This is a trip down memory lanes..literally as my mother used to make the velvet Dosai and chutney and pack it up to be eaten at trilling canals and shady tamarind trees with fresh Nongu (Tadgole/palm fruit) as we meandered our way in cars to Sirgazhi, Nelpathur and Mayavaram.
Velvet dosai is what is popularly known as Kal dosai. The dosai is so soft that they resemble a velvet handkerchief that can be folded with layers of the chutney.
3 Cups Raw Rice
1 Cup Urad/Black Gram Dhal
½ Teaspoon Methi/Fenugreek Seeds
1 ½ Teaspoon Salt
½ Cup Sesame Oil
1. Heat a wok/kadai and sauté the rice until the rice is just warm but not roasted.
2. Switch off flame and immediately add methi/fenugreek seeds and water to cover the rice.
3. Let the rice soak for one hour in the same hot kadai.
4. When it has cooled down, drain the rice and fenugreek seeds and grind to a smooth paste adding fresh water.
5. Mix in salt, cover the vessel and set aside.
6. Soak and cover urad dhal in another vessel. Let the rice and dhal stand overnight.
8. Next morning blend the urad dhal until smooth and fluffy.
9. Blend the rice/methi batter separately and mix in the dhal batter thoroughly. This dosai batter should have dropping consistency.
TO MAKE THE KAL DOSAIS
The kal here refers to the heavy cast iron griddle that is still used in many households. I use a heavy bottomed non-stick saucepan that I can cover tight with a lid.
1. Heat a well oiled (sesame oil) tava/Dosai Kal and reduce to a medium flame.
2. Pour a ladle of batter and spread into a thin round dosai/crepe.
3. You will see the batter bubbling and holes will appear on the dosai. Cover it with a lid.
4. Let the dosai cook in this steam for two minutes.
5. Remove the lid and wait for twenty seconds and then gently lift up the dosai with a broad spatula. The dosai need not be flipped and cooked on both sides.
This dosa is very similar to the kal dosai. It is made out of rice, unique to the region of Dakshin Kannada and Udipi District. The word ‘neer’ means water. The dish is named so as the batter is wattery. Serve with chutney or sambhar or for a change with jaggery mixed with grated coconut.
This dosai is actually made into a thick adai in Palghat Brahmin homes where it is called ‘Verum arisi adai”….or plain rice adai. The food value of this dish is greatly enhanced when drumstick leaves or murungai elai is added to it.
1 cup Raw rice
1 tablespoon Grated coconut
½ teaspoon Salt
Oil For greasing the tava/griddle
1. Wash and soak the rice in water for at least 2 hours.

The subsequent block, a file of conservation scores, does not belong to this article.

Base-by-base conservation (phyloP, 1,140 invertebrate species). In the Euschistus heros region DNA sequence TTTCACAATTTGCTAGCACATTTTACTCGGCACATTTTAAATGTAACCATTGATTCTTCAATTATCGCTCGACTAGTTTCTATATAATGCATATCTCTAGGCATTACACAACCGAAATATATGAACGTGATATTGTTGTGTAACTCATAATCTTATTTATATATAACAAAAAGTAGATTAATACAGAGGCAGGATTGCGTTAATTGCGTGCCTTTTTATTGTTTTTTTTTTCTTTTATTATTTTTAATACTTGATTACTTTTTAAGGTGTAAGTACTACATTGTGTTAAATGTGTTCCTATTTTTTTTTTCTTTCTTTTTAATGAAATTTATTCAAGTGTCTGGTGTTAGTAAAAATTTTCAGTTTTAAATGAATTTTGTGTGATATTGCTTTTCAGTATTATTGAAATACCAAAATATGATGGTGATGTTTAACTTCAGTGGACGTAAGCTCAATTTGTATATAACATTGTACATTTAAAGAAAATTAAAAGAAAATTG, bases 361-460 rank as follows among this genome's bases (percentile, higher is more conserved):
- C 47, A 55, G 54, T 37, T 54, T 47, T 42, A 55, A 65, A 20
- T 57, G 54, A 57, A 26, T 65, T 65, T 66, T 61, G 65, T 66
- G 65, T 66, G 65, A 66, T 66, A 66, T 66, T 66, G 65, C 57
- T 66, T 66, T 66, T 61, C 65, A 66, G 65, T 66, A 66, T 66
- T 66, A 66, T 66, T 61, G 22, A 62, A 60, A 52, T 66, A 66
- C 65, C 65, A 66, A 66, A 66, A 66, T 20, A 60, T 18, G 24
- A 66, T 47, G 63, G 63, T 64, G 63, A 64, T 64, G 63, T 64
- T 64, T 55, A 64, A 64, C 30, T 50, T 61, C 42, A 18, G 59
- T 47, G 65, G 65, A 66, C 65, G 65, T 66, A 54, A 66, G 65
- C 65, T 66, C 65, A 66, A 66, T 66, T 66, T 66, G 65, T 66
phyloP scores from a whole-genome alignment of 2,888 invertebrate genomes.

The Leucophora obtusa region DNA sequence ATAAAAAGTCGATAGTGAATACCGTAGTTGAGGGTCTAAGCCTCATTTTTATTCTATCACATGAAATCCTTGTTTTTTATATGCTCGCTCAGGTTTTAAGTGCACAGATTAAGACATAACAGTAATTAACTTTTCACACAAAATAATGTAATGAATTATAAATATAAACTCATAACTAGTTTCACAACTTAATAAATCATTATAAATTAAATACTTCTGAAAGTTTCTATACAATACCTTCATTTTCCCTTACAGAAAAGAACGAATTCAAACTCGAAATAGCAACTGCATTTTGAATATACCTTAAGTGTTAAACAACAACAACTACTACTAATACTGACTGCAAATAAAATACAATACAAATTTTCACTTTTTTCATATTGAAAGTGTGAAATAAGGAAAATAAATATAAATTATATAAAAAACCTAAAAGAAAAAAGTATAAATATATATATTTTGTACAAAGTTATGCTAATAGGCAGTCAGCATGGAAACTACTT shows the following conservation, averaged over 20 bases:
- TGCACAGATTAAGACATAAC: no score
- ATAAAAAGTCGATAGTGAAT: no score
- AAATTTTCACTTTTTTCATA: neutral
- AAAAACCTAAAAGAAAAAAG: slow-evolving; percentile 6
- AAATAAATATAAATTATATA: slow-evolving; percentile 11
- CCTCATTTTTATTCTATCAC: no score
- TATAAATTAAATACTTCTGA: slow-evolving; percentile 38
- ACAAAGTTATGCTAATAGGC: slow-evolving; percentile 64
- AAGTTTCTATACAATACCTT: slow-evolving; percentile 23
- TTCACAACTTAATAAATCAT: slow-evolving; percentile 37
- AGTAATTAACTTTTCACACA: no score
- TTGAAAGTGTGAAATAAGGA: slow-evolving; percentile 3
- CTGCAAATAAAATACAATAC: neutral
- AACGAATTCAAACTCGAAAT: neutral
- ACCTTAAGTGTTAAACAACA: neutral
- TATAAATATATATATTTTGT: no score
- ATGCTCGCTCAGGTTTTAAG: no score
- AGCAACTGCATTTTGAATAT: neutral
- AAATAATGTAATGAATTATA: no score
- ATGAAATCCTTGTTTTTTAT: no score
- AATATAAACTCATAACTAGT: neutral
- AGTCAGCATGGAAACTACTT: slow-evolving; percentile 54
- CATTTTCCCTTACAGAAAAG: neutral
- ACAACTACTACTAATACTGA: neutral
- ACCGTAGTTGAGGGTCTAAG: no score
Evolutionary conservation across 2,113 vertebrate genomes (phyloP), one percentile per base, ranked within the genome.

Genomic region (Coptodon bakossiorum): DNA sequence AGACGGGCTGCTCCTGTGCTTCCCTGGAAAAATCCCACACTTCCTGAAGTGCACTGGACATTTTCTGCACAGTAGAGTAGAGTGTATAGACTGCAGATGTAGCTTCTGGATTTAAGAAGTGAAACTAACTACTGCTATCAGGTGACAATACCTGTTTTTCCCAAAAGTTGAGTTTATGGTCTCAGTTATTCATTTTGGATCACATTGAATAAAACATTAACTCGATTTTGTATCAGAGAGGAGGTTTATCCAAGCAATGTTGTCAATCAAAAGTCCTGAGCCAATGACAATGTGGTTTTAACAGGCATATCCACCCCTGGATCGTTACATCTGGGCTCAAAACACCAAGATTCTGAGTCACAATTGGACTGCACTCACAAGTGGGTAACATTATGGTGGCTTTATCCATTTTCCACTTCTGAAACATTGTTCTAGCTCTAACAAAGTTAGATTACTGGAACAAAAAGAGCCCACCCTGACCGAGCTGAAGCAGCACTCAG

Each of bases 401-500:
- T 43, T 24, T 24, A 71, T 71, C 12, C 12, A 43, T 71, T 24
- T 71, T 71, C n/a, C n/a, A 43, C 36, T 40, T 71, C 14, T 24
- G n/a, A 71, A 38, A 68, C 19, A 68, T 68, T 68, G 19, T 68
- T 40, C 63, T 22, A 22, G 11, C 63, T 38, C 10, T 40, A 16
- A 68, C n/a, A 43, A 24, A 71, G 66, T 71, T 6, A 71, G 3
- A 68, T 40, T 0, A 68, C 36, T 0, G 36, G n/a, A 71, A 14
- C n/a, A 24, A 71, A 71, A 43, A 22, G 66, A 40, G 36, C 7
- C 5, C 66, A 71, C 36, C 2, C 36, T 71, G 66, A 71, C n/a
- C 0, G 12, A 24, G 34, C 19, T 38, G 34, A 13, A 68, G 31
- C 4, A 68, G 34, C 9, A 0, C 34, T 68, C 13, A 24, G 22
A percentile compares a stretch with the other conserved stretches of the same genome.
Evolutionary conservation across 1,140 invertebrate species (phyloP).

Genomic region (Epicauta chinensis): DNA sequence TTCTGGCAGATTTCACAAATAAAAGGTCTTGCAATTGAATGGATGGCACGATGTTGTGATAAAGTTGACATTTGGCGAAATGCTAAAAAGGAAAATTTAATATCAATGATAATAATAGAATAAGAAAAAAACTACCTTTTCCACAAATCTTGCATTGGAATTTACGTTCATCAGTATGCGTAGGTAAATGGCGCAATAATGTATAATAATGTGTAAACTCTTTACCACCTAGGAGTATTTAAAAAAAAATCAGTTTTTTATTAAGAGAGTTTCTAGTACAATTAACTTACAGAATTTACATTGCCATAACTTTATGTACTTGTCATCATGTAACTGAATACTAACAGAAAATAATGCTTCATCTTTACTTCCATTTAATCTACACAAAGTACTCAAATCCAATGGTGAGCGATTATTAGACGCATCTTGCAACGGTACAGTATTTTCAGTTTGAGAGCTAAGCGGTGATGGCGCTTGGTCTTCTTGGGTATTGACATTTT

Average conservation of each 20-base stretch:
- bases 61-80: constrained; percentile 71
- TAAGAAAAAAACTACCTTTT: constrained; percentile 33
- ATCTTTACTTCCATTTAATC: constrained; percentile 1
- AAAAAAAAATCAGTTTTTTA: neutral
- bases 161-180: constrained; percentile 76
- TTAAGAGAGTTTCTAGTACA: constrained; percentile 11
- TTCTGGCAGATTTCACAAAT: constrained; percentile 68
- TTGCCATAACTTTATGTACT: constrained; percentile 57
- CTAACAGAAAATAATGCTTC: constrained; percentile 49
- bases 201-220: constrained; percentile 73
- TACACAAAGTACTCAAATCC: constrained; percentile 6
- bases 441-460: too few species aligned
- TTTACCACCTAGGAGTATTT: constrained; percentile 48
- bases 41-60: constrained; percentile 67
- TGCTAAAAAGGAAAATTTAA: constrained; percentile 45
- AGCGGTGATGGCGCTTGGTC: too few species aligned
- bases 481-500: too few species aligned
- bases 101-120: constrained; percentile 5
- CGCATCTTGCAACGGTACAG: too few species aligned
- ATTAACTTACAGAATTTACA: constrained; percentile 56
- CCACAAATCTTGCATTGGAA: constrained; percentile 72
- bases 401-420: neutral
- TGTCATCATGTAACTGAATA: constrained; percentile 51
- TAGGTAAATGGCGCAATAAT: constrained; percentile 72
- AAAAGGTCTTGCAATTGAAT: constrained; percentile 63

2. Add water and grind with the grated coconut to make a very fine batter.
3. Set aside for about 30 minutes to an hour! Add more water if necessary to make a thin batter of pouring consistency.
4. Heat a heavy bottomed griddle or non-stick tava and sprinkle a little water on it. It should steam immediately. Wipe hard with a slice of onion or potato.
5. Grease the tava with a little oil and pour a ladleful of batter from six inches above the hot griddle and give the tava a twirl. This will let the batter spread thinly on the surface of the tava. The dosa will have plenty of holes and be careful not to fill them in by spreading the batter with a spoon.
6. Cover and cook the dosa on one side only with its own steam. Do not brown the dosa and open the lid and flip the dosa twice to make a triangle shape.
7. Use up all the batter to make dosas and serve hot.
Why this deadly chutney was called Kaaka Chutney is lost in the mists of time. Kak is a surname, kaaka in Tamizh means crow and kak means yoghurt in Konkani—and this chutney does tend to be dark in colour. It is a simple chutney to make from common ingredients in your larder.
2 Long (2”) red chillies
1 teaspoon Jeera/cumin seeds
4 cloves Garlic or asafoetida
1 Tamarind–Ping pong ball sized ball
1 tablespoon Gur/vellam/brown sugar
1 teaspoon Sesame oil
1. In a saucepan or seasoning ladle, roast the red chilli in til/sesame oil to a dark brown. If using asafoetida roast this along with the chilli.
2. Quickly sauté the chopped onion and garlic pods with the chilli for just half a minute.
3. Switch off the flame and add the ball of tamarind.
4. Cool and blend with salt and gur/vellam into a chutney.
5. Store in an airtight container in the fridge. Will keep for a week.
Tasty Tip: You can make dosa sandwiches with this chutney. Spread the velvet dosai and brush with til/sesame oil and then apply chutney. Pile one dosai on top of another or make each one into a sandwiched dosai. Ideal for picnics, travelling and break boxes.